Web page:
Jump to ContentJump to Main Navigation
The Divine Office in the Latin Middle AgesMethodology and Source Studies, Regional Developments, Hagiography$
Users without a subscription are not able to see the full content.

Rebecca A. Baltzer and Margot E. Fassler

Print publication date: 2000

Print ISBN-13: 9780195124538

Published to Oxford Scholarship Online: May 2008

DOI: 10.1093/acprof:oso/9780195124538.001.0001

Show Summary Details
Page of

PRINTED FROM OXFORD SCHOLARSHIP ONLINE (oxford.universitypressscholarship.com). (c) Copyright Oxford University Press, 2021. All Rights Reserved. An individual user may print out a PDF of a single chapter of a monograph in OSO for personal use. date: 25 January 2021

From Office to Mass

From Office to Mass

The Antiphons of Vespers and Lauds and the Antiphons before the Gospel in Northern France

(p.300) 13 From Office to Mass
The Divine Office in the Latin Middle Ages

Anne Walters Robertson

Oxford University Press

In at least five churches in northern France (Amiens, Bayeux, Chartres, St.-Corneille, and St.-Denis), an antiphon was sung before the Gospel in the celebration of the Mass. This practice seems to have originated in the 13th century. A few additional churches occasionally used other chants or even polyphonic music at this point in the liturgy. Questions addressed include the origins of this practice, where it was cultivated, and how we might interpret it. This musical custom may have been connected with features of Gothic architecture, including the building of the jubé, or choir screen. The melodies were often borrowed from the office, most notably from the magnificat antiphon for second vespers, and so created a musical interrelationship between the Mass liturgy and the office.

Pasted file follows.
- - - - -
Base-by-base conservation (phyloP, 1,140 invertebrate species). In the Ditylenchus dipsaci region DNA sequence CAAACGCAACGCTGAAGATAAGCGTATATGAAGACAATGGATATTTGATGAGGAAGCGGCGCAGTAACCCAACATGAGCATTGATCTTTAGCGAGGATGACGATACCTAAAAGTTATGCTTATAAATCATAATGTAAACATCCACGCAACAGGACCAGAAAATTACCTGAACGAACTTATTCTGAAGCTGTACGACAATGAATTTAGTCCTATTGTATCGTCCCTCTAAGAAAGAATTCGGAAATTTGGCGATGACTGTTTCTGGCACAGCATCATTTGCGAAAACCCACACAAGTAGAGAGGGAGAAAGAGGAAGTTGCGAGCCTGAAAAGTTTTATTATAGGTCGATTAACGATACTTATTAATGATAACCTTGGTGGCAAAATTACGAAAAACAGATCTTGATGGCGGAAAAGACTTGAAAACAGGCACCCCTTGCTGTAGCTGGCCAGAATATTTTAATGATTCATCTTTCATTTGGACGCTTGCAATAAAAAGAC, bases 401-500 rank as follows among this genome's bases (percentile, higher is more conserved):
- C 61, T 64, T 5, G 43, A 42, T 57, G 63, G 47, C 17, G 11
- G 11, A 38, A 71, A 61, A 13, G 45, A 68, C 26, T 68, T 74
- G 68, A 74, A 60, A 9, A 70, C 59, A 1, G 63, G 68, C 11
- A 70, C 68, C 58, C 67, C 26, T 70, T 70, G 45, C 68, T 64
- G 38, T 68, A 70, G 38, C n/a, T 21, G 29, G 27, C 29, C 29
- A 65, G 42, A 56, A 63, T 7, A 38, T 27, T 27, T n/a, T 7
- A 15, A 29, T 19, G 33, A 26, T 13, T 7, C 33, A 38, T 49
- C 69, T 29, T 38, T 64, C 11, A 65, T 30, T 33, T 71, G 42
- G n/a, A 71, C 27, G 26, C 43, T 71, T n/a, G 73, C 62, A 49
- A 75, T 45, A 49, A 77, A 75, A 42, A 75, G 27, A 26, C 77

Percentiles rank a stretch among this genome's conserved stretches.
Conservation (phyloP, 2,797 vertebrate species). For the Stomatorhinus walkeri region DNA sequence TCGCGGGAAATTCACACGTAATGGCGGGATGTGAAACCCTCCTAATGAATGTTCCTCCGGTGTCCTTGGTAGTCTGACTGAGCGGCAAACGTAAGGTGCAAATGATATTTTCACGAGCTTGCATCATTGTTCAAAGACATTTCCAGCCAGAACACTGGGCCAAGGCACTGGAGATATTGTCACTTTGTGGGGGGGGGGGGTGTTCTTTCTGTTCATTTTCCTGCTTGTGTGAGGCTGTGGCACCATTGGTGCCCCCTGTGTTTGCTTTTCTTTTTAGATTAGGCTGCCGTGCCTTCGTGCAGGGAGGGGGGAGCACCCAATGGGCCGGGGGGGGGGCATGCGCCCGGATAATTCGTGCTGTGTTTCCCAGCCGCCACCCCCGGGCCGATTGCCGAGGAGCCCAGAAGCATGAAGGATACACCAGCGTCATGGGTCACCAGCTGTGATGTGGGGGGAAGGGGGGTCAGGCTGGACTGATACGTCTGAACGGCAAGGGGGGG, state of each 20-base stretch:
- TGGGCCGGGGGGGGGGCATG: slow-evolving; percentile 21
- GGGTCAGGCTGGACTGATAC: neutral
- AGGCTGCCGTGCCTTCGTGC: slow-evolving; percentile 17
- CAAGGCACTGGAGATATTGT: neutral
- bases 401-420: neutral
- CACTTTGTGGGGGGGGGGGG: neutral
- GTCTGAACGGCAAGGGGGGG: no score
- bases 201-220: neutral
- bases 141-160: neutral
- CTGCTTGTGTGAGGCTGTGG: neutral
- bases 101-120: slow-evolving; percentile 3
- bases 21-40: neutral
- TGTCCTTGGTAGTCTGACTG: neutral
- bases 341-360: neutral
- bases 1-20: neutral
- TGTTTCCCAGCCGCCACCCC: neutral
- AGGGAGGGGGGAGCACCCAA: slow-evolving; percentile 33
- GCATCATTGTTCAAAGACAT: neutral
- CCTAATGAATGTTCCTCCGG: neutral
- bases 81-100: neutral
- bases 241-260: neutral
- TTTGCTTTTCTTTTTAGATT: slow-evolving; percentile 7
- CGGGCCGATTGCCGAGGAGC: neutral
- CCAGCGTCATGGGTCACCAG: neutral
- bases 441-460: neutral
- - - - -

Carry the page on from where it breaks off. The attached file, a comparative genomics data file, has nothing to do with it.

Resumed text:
Keywords:   canticle and Gospel, cathedral architecture, Chartres, St. Denis, Gothic architecture, vespers, Amiens, jubé, Bayeux, Gospel processions

Oxford Scholarship Online requires a subscription or purchase to access the full text of books within the service. Public users can however freely search the site and view the abstracts and keywords for each book and chapter.

Please, subscribe or login to access full text content.

If you think you should have access to this title, please contact your librarian.

To troubleshoot, please check our FAQs , and if you can't find the answer there, please contact us .